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    • "Further studies have shown epistatic (i.e. gene-gene) interactions between COMT and DAT during cognitive tasks [Bertolino et al., 2008; Caldu et al., 2007; Prata et al., 2009b; Yacubian et al., 2007]. G72 regulates glutamatergic transmission, by activating D-amino acid oxidase (DAAO), which modulates the metabolism of D-amino acids like D-serine, a coagonist for the NMDA glutamate receptor [Boks et al., 2007]. "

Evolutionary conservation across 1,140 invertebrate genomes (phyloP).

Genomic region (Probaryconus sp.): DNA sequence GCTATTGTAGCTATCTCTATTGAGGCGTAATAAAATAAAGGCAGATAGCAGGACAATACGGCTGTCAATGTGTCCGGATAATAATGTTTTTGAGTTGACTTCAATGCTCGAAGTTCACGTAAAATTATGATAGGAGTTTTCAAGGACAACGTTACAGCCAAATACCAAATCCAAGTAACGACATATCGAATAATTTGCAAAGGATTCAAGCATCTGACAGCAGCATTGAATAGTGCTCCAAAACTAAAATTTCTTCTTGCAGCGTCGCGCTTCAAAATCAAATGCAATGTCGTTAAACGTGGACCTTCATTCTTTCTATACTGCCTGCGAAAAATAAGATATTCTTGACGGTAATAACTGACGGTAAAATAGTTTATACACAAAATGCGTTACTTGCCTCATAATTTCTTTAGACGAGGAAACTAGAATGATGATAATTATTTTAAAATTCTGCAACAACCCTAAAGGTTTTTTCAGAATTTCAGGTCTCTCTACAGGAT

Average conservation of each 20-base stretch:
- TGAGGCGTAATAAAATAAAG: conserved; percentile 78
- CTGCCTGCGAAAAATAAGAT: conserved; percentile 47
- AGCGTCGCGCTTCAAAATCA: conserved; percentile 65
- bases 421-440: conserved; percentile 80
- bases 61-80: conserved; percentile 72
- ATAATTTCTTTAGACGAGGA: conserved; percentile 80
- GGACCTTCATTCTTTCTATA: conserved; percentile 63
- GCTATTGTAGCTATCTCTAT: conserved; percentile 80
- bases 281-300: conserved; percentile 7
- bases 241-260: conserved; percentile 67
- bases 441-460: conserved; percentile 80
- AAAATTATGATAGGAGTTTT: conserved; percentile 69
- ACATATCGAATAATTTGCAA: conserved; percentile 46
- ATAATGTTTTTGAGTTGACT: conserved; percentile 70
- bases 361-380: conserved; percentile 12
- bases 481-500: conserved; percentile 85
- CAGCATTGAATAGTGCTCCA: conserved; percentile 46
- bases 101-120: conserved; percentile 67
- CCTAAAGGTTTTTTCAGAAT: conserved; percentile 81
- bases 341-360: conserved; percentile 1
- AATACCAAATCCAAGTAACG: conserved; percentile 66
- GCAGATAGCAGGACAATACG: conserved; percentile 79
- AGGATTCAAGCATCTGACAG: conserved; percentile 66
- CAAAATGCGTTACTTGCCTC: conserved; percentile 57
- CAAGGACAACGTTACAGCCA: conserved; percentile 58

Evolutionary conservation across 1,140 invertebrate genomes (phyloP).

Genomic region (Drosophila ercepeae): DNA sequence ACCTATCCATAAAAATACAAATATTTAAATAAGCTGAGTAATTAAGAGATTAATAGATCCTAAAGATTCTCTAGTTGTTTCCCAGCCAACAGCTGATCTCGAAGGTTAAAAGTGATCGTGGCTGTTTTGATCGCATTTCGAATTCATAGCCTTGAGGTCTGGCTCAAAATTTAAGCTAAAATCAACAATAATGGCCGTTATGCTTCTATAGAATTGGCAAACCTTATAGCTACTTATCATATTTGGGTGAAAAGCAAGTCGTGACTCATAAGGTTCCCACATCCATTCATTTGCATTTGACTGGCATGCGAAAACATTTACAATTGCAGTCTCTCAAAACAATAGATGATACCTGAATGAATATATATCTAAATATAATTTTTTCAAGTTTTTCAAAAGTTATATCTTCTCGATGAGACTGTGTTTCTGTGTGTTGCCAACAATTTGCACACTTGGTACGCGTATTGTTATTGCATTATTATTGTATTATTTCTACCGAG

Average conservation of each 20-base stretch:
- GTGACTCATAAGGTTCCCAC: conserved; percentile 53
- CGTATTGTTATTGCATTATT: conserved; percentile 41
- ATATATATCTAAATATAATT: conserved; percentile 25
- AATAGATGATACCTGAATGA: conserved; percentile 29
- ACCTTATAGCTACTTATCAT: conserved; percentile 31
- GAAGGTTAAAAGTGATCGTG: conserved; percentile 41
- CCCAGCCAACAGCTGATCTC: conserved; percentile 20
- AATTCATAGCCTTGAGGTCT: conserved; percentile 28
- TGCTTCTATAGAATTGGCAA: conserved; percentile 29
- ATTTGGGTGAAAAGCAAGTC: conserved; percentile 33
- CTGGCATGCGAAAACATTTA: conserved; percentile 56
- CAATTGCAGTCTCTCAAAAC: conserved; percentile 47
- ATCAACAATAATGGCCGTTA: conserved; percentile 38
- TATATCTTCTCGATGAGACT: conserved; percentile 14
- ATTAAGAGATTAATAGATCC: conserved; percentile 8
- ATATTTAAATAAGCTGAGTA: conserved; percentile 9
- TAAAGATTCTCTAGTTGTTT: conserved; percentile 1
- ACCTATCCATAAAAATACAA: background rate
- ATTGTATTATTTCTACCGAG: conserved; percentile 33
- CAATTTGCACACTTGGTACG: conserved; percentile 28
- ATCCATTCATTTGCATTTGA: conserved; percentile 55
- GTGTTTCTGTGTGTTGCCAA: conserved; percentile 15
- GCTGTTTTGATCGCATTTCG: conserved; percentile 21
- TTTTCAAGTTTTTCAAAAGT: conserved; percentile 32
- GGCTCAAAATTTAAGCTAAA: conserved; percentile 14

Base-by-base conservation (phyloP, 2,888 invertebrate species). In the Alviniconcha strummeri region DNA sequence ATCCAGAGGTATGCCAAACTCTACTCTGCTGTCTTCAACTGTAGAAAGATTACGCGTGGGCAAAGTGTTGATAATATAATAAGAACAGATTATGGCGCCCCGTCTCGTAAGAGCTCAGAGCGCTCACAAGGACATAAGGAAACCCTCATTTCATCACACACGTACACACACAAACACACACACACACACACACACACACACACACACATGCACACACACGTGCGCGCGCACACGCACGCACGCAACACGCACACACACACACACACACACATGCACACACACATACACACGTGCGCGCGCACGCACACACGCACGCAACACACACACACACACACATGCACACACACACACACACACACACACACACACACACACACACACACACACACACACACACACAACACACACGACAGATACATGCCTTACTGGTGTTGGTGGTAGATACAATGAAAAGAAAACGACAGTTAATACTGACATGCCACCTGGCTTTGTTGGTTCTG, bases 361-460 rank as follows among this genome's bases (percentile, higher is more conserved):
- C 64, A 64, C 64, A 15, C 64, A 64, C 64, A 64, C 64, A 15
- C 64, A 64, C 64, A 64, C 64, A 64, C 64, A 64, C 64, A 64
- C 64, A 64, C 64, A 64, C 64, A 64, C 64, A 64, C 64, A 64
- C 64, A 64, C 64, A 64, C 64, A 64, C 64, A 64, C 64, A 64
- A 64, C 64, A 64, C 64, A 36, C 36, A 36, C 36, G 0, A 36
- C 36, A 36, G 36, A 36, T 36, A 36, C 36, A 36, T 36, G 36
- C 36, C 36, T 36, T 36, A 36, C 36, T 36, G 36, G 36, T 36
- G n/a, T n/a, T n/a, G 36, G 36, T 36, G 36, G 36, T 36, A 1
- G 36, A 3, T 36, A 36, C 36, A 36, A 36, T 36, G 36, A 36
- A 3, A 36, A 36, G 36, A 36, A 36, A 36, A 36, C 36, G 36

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    ABSTRACT: The genes for the dopamine transporter (DAT) and the D-Amino acid oxidase activator (DAOA or G72) have been independently implicated in the risk for schizophrenia and in bipolar disorder and/or their related intermediate phenotypes. DAT and G72 respectively modulate central dopamine and glutamate transmission, the two systems most robustly implicated in these disorders. Contemporary studies have demonstrated that elevated dopamine function is associated with glutamatergic dysfunction in psychotic disorders. Using functional magnetic resonance imaging we examined whether there was an interaction between the effects of genes that influence dopamine and glutamate transmission (DAT and G72) on regional brain activation during verbal fluency, which is known to be abnormal in psychosis, in 80 healthy volunteers. Significant interactions between the effects of G72 and DAT polymorphisms on activation were evident in the striatum, parahippocampal gyrus, and supramarginal/angular gyri bilaterally, the right insula, in the right pre-/postcentral and the left posterior cingulate/retrosplenial gyri (P < 0.05, FDR-corrected across the whole brain). This provides evidence that interactions between the dopamine and the glutamate system, thought to be altered in psychosis, have an impact in executive processing which can be modulated by common genetic variation. Hum Brain Mapp, 2012. © 2012 Wiley Periodicals, Inc.